Equipment Type

The Future of Telematics

OEMs and aftermarket suppliers are constantly upgrading capabilities and looking into providing more.
March 01, 2013

Raczon’s writing career spans nearly 25 years, including magazine publishing and public relations work with some of the industry’s major equipment manufacturers. He has won numerous awards in his career, including nods from the Construction Writers Association, the Association of Equipment Manufacturers, and BtoB magazine. He is responsible for the magazine's Buying Files.

You’ve likely heard someone say, “Don’t like the weather? Wait 10 minutes, it’ll change.”

The same might be said of telematics technology. As if telematics doesn’t give equipment managers enough to think about, OEMs and aftermarket suppliers are constantly upgrading capabilities and looking into providing more.

They’re not doing it just to mess with you. They’re listening to your suggestions.

“We hear many requests,” says Ken Calvert, Komatsu’s director, machine support systems. “Things such as streaming pictures from the job site, allowing operators to identify themselves through the control panels, the ability to input results from machine walk-around inspections, whether or not the seatbelt is fastened on time, even the number of times the cab door is opened.”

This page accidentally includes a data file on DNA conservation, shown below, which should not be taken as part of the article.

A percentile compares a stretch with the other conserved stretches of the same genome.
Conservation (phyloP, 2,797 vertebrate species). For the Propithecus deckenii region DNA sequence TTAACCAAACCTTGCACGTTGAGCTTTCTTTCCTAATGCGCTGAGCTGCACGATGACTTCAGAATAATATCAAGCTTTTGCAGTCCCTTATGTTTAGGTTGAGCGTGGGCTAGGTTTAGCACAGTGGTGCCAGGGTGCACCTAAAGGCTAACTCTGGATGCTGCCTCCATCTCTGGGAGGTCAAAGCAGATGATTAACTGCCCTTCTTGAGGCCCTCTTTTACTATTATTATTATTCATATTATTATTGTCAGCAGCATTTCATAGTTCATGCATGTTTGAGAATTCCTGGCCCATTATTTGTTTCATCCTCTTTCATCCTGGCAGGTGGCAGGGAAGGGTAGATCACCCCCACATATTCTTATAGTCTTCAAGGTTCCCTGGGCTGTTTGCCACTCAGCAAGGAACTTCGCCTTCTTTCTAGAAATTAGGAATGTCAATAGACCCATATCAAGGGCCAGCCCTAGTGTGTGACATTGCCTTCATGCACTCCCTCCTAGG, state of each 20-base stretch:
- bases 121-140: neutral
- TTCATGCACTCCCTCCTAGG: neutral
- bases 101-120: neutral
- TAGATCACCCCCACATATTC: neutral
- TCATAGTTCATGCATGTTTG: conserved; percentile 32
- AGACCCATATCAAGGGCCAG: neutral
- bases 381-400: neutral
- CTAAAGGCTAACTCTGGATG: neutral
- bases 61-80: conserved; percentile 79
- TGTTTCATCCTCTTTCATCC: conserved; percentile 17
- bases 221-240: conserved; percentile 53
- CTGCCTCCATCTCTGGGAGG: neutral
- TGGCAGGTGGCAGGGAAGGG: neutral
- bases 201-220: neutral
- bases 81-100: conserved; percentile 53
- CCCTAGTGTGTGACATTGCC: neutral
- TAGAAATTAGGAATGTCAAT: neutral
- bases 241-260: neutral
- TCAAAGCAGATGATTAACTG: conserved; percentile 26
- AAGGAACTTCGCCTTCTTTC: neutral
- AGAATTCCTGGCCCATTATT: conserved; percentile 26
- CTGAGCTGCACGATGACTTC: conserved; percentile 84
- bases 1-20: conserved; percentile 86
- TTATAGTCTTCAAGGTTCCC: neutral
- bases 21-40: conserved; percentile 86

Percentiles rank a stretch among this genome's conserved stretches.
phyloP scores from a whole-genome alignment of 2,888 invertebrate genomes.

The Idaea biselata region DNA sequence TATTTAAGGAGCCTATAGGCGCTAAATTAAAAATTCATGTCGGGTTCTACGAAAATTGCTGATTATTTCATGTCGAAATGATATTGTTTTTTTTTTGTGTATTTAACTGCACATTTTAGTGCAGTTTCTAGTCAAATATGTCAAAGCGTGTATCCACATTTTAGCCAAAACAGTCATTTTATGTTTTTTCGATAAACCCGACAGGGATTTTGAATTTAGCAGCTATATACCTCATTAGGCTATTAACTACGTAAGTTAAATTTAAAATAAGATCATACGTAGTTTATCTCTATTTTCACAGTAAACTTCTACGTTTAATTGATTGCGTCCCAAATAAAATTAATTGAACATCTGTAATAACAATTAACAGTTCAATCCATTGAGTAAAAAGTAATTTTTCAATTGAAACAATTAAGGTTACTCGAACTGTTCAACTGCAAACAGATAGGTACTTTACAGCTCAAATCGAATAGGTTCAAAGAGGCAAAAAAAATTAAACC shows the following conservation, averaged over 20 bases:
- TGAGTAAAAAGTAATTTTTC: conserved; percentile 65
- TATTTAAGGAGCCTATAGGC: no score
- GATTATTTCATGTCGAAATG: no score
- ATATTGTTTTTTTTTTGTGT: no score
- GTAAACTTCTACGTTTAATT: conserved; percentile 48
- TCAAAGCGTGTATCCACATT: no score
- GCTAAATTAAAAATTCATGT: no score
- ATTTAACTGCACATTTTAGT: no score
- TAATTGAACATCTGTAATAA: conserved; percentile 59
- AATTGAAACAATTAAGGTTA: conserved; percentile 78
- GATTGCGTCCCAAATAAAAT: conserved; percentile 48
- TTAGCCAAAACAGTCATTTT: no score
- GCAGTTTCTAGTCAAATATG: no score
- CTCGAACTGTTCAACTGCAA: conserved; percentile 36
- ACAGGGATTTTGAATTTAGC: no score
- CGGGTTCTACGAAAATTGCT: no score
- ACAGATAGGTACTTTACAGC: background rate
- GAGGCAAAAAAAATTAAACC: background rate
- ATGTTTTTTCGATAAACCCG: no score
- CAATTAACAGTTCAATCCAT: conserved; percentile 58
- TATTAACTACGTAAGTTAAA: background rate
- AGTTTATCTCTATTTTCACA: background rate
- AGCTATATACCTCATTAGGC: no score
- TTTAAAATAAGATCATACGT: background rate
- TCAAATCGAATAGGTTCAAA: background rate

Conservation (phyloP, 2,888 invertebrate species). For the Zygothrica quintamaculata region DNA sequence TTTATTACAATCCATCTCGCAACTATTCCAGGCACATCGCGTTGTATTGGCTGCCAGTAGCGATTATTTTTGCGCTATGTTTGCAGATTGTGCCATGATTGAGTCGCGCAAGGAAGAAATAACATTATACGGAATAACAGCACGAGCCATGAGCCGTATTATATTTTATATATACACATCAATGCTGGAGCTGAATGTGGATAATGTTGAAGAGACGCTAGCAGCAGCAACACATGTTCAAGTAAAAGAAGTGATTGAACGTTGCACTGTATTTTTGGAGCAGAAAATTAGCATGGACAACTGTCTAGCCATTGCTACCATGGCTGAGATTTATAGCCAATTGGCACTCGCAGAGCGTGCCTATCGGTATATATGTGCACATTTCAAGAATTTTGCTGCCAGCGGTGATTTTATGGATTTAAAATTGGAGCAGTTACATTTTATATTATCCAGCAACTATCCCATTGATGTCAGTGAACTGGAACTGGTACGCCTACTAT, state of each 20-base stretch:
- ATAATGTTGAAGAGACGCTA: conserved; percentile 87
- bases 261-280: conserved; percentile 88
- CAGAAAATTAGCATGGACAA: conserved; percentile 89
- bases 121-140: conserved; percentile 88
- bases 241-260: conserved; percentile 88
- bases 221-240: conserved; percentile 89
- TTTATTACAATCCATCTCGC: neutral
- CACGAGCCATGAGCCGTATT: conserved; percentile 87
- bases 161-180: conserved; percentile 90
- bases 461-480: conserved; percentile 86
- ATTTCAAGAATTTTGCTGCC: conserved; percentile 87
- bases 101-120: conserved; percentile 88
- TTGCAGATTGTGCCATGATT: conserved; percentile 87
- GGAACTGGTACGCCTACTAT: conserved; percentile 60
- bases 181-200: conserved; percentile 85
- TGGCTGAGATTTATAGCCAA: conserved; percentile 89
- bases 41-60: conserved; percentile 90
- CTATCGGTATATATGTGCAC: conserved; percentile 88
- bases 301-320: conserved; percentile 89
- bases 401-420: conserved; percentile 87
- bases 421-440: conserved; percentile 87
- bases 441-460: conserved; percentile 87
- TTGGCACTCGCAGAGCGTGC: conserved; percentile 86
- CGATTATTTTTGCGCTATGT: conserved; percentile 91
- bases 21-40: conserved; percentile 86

What’s next, an onboard weighing system for air-suspension seats? (“Wow, looks like Carl had too long a lunch!”)

Kidding aside, are manufacturers spending too much time at the equipment data buffet? Will managers’ heads eventually explode?

I think not. The important thing is that providers are asking the right questions, all the way down to what appears on the nitty-gritty reports.

“As I go out, I learn more about what customers want, and I always try to come back and see if I can apply that to CareTrack,” says Bill Sauber, manager for remote technology, with Volvo Construction Equipment. “I almost always shoot off an e-mail to our development folks saying ‘this is another report we could add,’ or ‘change the way this is laid out to provide better, more accurate information.’”

Telematics user Michael Brennan, CEM, fleet manager, Manatee County, Fla., told me he thinks the future will involve remote diagnostics and machine intervention happening from afar, as it does with on-road trucks. Well, that future is now. It’s part of John Deere’s WorkSight concept. Changes can come about so quickly, it’s hard to keep track.

Sauber describes what might be called the OEMs’ gatekeeper role, and it makes all the sense in the world: “I think as manufacturers, we need to continue to study what is important, and as we’re teaching folks how to use the information, encourage them to limit what they’re asking for—don’t just ask for everything we can give—but ask for the things they think are important. The things that will hurt them if they don’t know them, or that will help them if they do.”

Calvert also sums it up nicely. “The future direction of telematics will be based on adding features that will put owners closer to their workplace, regardless of their location.”

What features will put you closer (and better connect you) to your workplace? Drop us a line with your suggestions.

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